I think it would be more appropriate to ask "what were the social statuses of men who failed the civil service exams?
For this I would point you to the Wikipedia article on Imperial Civil Service Exams
Even though only a small fraction (about 5 percent) of those who
attempted the examinations actually passed them and even fewer
received titles, the hope of eventual success sustained their
commitment. Those who failed to pass did not lose wealth or local
social standing; as dedicated believers in Confucian orthodoxy, they
served, without the benefit of state appointments, as teachers,
patrons of the arts, and managers of local projects, such as
irrigation works, schools, or charitable foundations.
It seems as though, especially in your area of interest roughly the Yuan Dynasty to the Qing Dynasty, failure of the exams was not viewed with particular disdain. Rather, while failure was obviously not as prestigious as passing the exams, the fact that one had sat for the exams at all was a powerful indicator of relative social standing. Often, study periods for the exams would last several years and consume much of the waking hours of an exam candidate. The very fact that one had been able to afford and then undertake such an expensive and time-consuming endeavor points to relative wealth, intelligence and perseverance.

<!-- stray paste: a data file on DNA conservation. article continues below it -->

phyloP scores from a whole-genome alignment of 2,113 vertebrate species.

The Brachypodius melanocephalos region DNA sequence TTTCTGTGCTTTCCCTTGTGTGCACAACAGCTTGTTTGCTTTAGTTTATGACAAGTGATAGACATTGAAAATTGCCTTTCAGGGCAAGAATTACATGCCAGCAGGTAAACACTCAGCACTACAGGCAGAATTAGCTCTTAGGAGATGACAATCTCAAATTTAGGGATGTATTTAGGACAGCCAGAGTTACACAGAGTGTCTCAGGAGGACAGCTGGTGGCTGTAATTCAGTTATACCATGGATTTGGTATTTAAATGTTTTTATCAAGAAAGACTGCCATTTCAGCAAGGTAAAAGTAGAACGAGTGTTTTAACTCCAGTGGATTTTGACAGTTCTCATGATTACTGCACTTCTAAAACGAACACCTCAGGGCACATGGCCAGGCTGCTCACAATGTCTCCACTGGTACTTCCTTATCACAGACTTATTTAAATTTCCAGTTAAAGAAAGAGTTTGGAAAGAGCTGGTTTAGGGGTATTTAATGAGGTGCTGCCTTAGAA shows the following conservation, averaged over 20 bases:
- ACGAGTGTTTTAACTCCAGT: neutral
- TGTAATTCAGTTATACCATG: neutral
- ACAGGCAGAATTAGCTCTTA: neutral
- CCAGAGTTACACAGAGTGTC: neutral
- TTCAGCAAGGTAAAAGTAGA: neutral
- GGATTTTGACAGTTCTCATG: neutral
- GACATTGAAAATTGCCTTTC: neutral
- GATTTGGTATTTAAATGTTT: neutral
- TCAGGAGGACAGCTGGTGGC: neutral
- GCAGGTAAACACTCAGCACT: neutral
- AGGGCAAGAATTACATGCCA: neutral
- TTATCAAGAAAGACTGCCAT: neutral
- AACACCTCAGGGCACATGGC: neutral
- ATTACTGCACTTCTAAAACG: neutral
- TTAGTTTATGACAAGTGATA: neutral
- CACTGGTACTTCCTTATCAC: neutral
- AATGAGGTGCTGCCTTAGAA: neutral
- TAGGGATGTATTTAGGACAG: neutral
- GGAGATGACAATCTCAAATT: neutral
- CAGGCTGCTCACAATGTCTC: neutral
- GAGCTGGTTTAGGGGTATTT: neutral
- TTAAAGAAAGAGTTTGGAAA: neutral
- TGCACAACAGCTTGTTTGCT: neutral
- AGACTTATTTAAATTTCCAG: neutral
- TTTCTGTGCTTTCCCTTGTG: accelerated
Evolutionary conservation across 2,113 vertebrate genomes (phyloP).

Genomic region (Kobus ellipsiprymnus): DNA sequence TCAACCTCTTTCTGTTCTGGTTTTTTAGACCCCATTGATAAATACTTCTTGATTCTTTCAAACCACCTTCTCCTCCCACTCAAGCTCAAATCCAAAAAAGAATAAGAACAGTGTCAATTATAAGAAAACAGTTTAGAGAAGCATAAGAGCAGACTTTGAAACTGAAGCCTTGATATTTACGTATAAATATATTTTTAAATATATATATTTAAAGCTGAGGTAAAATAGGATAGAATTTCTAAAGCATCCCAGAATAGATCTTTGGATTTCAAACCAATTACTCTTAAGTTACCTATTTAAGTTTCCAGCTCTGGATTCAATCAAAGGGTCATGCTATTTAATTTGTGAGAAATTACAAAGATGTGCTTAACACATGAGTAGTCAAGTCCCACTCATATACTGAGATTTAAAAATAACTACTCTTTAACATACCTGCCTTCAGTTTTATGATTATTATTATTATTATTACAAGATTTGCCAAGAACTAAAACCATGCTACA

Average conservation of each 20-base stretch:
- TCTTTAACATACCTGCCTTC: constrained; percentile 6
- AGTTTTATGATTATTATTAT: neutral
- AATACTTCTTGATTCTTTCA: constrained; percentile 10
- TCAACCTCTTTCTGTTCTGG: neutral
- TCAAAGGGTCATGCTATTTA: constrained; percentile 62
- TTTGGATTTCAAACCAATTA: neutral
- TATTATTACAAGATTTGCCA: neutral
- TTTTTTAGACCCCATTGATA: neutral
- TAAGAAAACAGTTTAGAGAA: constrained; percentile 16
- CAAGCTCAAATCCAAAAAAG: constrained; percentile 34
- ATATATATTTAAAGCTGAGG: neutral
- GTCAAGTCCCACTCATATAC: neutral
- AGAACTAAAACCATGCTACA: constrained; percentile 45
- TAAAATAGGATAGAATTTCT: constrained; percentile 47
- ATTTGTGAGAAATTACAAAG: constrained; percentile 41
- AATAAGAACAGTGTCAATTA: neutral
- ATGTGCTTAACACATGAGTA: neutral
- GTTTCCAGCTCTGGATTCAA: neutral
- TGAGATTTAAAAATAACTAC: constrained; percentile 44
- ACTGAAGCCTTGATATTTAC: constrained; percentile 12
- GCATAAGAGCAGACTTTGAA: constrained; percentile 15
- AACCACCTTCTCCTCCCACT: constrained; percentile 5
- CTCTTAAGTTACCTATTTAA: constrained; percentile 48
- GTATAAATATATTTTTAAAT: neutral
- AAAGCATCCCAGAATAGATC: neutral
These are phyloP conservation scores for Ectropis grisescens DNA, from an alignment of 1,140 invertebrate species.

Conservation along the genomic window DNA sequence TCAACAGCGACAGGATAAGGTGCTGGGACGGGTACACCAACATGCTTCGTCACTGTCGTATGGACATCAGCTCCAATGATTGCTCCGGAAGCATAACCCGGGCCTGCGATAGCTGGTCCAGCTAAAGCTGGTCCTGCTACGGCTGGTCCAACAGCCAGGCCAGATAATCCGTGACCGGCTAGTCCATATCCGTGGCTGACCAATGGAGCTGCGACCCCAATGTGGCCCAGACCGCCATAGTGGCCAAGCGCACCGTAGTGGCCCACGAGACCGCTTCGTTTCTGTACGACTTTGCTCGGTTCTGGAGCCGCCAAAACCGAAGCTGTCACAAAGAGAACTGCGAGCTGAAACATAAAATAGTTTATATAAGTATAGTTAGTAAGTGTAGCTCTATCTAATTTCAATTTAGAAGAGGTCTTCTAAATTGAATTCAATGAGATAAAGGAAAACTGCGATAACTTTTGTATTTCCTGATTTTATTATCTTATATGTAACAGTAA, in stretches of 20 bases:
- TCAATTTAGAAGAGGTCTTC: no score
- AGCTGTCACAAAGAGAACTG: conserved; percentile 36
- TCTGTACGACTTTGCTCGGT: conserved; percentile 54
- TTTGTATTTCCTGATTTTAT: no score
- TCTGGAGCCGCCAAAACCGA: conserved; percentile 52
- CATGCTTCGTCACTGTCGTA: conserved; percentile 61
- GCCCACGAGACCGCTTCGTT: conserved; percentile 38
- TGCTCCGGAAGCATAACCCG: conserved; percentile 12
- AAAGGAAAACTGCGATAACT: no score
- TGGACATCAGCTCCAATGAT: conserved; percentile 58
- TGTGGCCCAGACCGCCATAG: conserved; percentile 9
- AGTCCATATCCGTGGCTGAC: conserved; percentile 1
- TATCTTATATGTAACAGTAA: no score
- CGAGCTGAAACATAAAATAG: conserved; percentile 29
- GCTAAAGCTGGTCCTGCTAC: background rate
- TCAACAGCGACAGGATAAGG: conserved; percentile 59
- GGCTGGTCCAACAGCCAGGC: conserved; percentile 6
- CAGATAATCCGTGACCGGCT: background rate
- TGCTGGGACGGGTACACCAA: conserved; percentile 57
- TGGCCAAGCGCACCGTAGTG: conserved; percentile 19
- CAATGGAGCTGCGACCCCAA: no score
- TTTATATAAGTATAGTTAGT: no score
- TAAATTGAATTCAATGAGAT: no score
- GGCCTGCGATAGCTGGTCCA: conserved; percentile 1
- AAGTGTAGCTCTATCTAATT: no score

Through some correspondence with an acquaintance of mine who specializes in Chinese and Tibetan History, I stand by the answer above with one small caveat. Although the exams were difficult to pass the amount of money, time and effort invested in them meant that failure could be a huge loss of face. Many examinees were crushed and became bitter and disenfranchised.
Note also that there were multiple levels of the exams. Think of them as the local or municipal level, provincial level and nation wide level exams. It was statistically much easier to pass the local level exams than the imperial level exams and getting a local certification could make you the local big man on campus.